Data are expressed as the mean ± s.e.m. of at least six animals analyzed in duplicate. An ANOVA followed by Dunnet’s t-test was used to compare the means between groups. A P value of <0.05 was considered statistically significant.
Figure 1 shows the levels of LPO in heart A) and diaphragmatic B) mitochondria from male mice. In heart mitochondria, LPO levels increased significantly in SAMR1 and SAMP8 mice at 10 months of age. The aMT treatment counteracted the age-dependent increase in LPO levels in both SAMR1 and SAMP8 mice, reaching lower levels than those found at the age of 5 months in the latter. Diaphragmatic mitochondria content of LPO also increased in both mice strains at 10 months of age, whereas aMT administration counteracted the effect of age, reducing the levels of LPO below those found at 5 months of age (Fig. 1). Although the levels of LPO at 5 months of age were higher in the heart than in the diaphragm mitochondria, the effects of age and of aMT treatment were similar in both tissues.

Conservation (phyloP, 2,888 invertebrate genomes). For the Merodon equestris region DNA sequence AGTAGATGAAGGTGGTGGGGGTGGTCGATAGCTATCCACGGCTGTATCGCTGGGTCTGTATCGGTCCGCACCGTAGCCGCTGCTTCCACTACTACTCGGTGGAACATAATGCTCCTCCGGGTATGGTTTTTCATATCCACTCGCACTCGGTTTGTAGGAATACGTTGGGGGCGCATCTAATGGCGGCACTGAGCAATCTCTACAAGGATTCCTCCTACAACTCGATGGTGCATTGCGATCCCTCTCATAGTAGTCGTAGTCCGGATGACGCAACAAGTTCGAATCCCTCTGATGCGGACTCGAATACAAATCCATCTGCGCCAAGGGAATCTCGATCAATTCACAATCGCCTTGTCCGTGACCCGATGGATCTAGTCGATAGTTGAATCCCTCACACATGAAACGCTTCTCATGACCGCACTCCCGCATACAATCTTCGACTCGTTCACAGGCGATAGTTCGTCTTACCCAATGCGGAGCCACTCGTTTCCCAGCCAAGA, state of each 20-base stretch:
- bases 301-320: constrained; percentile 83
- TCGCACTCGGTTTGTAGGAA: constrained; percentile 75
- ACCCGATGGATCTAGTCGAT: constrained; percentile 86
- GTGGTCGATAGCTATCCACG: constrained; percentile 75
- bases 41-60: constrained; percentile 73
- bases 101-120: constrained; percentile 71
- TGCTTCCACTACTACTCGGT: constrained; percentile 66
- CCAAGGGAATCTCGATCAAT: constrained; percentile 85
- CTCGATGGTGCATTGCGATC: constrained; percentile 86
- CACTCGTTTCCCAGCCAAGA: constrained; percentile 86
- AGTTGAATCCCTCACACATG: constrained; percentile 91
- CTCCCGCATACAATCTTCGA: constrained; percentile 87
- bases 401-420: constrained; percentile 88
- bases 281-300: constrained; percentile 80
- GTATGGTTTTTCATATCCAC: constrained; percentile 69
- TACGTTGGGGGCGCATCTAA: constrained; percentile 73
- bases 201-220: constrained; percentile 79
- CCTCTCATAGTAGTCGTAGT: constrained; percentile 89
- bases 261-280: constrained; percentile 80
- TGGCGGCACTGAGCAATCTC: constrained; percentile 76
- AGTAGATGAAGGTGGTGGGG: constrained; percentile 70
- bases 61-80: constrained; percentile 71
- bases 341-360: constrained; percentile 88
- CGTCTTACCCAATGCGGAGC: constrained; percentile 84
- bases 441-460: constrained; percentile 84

The GSH:GSSG ratios in cardiac and diaphragmatic mitochondria are shown in Fig. 2. In cardiac mitochondria, age did not modify the GSH:GSSG ratio in SAMR1 mice but reduced it in SAMP8 animals (Fig. 2A). Administration of aMT significantly increased these ratios in both mice strains, increasing the total GSH content (Table 1). Diaphragmatic mitochondria of SAMR1 and SAMP8 mice showed a significant reduction in the GSH:GSSG ratio at 10 months of age which was counteracted by aMT treatment (Fig. 2B), an effect also accompanied by an increased total GSH pool (Table 2).